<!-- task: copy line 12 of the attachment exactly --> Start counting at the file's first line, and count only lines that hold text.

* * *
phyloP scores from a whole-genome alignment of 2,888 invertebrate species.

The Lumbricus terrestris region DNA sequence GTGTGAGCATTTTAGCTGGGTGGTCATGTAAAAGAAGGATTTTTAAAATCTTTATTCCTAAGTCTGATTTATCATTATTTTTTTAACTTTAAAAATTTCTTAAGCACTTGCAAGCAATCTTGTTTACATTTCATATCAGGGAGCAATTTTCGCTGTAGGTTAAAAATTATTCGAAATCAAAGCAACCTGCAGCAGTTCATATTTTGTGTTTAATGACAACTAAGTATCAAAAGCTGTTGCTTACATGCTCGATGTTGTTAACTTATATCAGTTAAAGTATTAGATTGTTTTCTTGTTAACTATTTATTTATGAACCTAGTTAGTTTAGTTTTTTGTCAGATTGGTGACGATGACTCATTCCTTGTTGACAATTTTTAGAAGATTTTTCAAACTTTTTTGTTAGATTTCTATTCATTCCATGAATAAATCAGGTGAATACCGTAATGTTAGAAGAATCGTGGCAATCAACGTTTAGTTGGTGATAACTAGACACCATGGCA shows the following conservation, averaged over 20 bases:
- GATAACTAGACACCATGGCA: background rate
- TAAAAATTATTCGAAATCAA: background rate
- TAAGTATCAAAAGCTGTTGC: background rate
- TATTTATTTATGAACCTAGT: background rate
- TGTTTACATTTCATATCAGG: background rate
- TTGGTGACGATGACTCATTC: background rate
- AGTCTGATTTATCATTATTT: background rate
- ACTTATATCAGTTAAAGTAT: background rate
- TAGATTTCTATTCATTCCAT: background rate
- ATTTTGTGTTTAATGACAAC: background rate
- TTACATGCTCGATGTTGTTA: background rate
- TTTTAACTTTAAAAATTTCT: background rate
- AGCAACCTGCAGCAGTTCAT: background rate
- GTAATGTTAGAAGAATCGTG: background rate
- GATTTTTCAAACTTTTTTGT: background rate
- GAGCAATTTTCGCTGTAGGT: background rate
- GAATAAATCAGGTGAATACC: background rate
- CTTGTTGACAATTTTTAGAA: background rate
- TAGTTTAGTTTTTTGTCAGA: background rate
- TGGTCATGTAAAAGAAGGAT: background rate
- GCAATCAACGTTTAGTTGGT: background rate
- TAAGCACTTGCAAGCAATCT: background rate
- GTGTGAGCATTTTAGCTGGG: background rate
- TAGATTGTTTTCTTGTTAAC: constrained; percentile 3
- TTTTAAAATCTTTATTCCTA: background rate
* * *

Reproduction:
- ATTTTGTGTTTAATGACAAC: background rate